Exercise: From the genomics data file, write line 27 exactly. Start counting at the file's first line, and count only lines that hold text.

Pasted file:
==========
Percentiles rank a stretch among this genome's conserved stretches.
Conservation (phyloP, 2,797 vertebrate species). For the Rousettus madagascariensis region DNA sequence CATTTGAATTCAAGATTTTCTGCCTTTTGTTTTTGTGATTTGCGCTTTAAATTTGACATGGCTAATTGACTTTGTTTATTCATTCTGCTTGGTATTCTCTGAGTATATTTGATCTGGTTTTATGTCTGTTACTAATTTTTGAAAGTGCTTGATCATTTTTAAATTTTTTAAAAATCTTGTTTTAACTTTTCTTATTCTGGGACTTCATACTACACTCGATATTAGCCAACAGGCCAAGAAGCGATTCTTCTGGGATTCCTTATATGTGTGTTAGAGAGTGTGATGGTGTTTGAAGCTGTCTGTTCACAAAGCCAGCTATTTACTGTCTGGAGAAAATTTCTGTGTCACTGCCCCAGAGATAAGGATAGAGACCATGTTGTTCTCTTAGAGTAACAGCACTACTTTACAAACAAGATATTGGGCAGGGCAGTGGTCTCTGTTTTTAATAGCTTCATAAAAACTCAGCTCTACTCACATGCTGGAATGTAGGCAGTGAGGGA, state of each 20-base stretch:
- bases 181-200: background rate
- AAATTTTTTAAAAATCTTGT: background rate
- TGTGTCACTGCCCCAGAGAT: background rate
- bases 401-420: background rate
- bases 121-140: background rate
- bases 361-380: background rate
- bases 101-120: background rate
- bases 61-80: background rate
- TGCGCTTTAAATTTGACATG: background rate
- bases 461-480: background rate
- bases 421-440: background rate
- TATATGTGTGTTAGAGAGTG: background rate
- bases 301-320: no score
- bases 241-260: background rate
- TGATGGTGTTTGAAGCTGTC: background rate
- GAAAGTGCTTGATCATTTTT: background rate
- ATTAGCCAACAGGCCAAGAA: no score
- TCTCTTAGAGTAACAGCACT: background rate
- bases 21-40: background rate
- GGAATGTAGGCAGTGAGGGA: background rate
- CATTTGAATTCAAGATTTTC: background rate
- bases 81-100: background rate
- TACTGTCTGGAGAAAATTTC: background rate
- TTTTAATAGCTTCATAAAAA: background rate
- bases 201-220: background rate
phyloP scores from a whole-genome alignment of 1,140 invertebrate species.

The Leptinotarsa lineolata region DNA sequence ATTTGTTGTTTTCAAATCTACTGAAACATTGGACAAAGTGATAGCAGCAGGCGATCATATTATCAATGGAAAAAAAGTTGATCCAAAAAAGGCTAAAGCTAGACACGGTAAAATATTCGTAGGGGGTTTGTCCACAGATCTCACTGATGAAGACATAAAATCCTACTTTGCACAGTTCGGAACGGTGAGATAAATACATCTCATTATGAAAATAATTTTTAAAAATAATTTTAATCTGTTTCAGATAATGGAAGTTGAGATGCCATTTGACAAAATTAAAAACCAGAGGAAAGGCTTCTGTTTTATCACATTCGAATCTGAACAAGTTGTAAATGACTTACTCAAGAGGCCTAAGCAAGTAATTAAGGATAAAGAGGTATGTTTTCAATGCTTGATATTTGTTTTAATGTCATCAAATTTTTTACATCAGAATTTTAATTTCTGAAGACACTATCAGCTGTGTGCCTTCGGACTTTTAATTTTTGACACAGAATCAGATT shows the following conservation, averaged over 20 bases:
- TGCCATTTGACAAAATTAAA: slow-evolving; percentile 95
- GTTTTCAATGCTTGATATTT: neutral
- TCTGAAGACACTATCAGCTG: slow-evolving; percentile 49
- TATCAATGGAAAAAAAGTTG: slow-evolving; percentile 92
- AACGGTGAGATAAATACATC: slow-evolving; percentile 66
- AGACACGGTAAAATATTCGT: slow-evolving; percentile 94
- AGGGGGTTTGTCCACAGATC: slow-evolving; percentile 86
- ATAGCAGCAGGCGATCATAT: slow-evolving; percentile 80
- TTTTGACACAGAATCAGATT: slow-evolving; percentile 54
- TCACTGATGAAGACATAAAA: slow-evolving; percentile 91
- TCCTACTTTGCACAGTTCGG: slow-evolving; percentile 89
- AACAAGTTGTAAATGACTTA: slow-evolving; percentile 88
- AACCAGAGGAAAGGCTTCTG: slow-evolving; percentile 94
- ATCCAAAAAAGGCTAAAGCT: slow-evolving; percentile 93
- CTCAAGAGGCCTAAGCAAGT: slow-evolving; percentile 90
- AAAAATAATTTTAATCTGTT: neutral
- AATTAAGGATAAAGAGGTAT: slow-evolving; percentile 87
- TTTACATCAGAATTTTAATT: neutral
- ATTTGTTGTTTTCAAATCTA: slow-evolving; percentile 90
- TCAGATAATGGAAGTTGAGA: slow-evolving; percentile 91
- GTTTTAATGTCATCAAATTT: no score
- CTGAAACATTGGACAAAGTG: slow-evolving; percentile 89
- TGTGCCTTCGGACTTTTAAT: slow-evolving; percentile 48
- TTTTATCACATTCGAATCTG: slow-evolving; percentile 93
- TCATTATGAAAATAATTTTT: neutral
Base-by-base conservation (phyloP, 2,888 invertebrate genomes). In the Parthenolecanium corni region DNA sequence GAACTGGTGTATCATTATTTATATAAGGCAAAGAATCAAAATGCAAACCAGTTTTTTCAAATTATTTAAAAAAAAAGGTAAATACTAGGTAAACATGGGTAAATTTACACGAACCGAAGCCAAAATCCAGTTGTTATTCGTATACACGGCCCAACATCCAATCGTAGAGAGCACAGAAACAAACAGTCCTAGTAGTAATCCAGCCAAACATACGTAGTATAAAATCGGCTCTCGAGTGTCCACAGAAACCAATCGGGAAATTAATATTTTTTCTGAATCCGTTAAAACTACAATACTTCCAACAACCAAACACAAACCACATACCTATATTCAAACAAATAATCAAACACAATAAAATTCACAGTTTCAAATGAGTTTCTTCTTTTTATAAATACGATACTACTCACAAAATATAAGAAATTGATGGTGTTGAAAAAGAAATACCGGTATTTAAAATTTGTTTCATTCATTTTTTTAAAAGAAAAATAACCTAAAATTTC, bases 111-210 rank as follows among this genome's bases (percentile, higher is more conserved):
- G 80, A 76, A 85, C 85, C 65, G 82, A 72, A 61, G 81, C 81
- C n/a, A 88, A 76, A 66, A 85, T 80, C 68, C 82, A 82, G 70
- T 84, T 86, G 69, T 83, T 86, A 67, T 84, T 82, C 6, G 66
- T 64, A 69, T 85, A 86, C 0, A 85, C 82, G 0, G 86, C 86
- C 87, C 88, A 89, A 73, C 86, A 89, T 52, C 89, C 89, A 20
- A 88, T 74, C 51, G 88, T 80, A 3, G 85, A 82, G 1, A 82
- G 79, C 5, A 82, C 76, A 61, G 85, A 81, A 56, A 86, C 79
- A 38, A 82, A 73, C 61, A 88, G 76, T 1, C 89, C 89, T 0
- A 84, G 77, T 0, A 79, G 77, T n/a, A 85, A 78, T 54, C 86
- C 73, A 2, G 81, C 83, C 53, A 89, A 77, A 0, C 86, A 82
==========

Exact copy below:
- bases 201-220: background rate